I wrote The Edison Effect: Success Strategies for the Information Age in 1995 to take on the predominant belief that automation technologies were eliminating more jobs than they were creating. The book advised that those who were open to learning new technologies would flourish in the new information economy, while those who held onto the past would have a difficult time in the job market. That advice has worked for the past 20 years.
Fast forward to today as we are coming out of another recession. The news is filled with stories of high unemployment and recent college graduates still living with their parents. Whenever I hear someone singing the Unemployment Blues, I offer the same advice that I did in the nineties, “Don’t worry,” I say. “Technology always creates more jobs than it displaces.”
Then I read Humans Are Underrated by Geoff Colvin, who obliterated my argument by pointing out that the same technologies that had wiped out unskilled labor had leveled its sights on highly skilled occupations such as doctors, lawyers, journalists, and engineers. Had the book ended there, I’d probably be looking for some roof to jump off of. But instead, the rest of the book explores solutions to the problem.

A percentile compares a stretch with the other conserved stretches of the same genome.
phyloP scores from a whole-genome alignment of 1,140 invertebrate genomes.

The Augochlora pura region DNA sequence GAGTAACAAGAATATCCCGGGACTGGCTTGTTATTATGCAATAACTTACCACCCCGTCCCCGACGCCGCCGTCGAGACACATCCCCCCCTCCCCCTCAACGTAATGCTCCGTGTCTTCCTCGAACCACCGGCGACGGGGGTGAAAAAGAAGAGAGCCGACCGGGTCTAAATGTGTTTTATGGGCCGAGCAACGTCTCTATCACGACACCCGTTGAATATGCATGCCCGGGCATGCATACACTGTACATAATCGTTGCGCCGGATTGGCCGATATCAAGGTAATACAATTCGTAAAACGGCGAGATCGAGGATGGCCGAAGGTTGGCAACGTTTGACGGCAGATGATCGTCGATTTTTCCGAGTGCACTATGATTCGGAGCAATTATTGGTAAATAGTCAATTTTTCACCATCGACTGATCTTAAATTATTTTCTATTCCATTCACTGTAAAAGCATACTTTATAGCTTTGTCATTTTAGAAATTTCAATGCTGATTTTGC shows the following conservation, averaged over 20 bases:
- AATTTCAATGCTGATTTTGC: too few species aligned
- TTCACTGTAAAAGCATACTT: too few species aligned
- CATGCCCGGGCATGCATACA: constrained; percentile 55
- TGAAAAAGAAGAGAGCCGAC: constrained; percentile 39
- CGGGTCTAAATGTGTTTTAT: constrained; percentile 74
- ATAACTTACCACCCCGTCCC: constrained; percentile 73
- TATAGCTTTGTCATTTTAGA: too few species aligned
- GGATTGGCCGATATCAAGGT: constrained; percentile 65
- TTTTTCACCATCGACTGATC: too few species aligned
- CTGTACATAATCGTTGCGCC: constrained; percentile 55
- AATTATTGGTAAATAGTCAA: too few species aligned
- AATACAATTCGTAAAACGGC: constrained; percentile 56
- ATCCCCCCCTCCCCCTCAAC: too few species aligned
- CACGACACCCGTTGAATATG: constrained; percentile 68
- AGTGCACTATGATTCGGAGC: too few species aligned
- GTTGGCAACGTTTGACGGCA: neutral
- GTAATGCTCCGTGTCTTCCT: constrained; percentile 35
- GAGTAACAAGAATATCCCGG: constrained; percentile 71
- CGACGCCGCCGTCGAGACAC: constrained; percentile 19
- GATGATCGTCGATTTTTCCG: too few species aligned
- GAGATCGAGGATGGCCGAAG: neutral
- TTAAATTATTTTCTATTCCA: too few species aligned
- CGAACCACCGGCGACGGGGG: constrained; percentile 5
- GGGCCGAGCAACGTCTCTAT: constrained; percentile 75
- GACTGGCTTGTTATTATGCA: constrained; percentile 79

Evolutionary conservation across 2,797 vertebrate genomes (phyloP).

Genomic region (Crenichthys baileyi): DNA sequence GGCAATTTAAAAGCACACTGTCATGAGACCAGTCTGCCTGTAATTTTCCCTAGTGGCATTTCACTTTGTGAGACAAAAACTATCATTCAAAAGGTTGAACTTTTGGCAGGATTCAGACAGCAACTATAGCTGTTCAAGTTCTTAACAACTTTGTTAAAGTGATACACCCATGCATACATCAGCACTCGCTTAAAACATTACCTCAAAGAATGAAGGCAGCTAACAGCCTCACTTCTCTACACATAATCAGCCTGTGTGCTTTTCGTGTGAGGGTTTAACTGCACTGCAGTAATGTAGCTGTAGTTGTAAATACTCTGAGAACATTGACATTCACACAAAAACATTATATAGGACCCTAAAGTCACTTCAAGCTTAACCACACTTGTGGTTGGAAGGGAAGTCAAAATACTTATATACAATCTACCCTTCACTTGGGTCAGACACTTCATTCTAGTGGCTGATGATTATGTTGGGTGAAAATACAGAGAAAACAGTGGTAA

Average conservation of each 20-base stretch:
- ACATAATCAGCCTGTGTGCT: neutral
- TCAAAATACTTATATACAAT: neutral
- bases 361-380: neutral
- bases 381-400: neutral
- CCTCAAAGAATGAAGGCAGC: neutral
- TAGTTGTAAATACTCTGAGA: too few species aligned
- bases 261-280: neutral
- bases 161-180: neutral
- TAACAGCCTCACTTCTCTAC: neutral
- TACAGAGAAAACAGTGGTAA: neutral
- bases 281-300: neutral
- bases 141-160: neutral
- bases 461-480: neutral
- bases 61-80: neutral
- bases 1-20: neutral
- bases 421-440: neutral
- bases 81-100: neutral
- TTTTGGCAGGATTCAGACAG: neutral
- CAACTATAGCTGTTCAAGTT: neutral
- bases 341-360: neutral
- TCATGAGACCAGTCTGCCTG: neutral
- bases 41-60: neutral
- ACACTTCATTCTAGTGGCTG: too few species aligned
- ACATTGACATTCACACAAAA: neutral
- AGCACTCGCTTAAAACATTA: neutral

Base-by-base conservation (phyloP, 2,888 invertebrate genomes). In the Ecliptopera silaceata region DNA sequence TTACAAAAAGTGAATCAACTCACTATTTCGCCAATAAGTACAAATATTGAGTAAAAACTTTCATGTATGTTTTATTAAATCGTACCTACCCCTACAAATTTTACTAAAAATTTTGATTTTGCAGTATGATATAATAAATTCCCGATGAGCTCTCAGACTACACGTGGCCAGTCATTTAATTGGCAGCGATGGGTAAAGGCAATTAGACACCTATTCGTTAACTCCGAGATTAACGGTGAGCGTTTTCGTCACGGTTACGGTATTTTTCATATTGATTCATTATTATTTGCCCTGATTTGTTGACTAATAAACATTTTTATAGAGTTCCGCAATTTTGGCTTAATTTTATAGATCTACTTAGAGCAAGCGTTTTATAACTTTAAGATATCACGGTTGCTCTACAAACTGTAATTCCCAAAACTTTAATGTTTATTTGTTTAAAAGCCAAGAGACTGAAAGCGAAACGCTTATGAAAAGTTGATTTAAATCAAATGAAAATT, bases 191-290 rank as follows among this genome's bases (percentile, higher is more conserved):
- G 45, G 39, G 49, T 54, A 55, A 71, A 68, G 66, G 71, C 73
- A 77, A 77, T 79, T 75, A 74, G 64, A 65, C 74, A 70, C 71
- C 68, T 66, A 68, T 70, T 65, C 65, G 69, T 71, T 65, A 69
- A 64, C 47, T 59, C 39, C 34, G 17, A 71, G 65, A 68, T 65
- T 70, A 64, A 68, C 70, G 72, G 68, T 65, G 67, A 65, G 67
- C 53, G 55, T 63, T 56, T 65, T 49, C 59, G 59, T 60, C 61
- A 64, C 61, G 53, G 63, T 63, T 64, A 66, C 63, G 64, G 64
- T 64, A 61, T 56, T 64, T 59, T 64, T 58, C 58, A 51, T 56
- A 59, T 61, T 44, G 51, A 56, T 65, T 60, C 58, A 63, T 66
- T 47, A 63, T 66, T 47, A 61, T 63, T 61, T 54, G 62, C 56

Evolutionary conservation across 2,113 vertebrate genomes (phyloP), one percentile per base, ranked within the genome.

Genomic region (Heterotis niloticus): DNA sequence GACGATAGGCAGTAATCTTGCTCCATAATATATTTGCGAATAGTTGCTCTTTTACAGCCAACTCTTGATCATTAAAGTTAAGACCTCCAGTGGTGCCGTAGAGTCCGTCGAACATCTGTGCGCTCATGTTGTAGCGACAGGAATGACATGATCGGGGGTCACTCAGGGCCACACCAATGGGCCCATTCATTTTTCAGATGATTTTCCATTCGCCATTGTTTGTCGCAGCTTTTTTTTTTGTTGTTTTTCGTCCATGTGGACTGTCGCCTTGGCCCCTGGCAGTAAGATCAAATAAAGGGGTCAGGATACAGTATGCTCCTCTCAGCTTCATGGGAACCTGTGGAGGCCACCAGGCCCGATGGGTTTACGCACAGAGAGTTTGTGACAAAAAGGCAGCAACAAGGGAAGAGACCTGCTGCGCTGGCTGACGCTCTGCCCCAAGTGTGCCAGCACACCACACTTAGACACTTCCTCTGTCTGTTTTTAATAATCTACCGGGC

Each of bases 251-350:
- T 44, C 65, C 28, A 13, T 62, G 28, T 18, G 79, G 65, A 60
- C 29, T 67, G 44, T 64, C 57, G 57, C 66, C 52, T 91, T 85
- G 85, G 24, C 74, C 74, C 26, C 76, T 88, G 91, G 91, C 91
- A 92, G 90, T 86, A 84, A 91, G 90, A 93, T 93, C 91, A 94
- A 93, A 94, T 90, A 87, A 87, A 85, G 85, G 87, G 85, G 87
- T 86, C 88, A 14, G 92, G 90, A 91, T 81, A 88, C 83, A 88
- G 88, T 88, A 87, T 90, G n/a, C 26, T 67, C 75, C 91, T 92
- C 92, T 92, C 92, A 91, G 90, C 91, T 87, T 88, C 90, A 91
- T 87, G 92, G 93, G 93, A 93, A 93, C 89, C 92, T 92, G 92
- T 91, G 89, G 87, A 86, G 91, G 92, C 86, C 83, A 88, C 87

The first thing Colvin suggests is that we change our transitional vocabulary. Rather than asking the futile question “What can’t computers do?” he suggests a pivot to: “What don’t we want computers to do?” The new question forces us to think about how we want to integrate automation technologies into our personal and professional lives.
Take the medical profession, for example. We may be perfectly fine with replacing our doctors with machines to diagnose or perform surgery, but would we want to automate our nurses? In other words, although it’s possible to program a computer to look into our eyes and offer a soothing touch, is that what we really prefer?
Chapters 5 and 8 piqued my interests because they discuss the skills required in this new, human economy.
Chapter 5: The Critical 21st Century Skill, describes our need to develop empathy. It hit me hard because marketers must have empathy for their audiences instead of treating them as enemy combatants. And of course, my heart went pitter-patter when I read Chapter 8: The Extraordinary Power of Story.
Humans Are Underrated is a book that links automation technology, the future of work, and the things that make us human. Instead of being a downer, I was pleased to find that it relies on the same uplifting message as The Edison Effect. The future is filled with new jobs, but they’re reserved for those eager to learn new skills.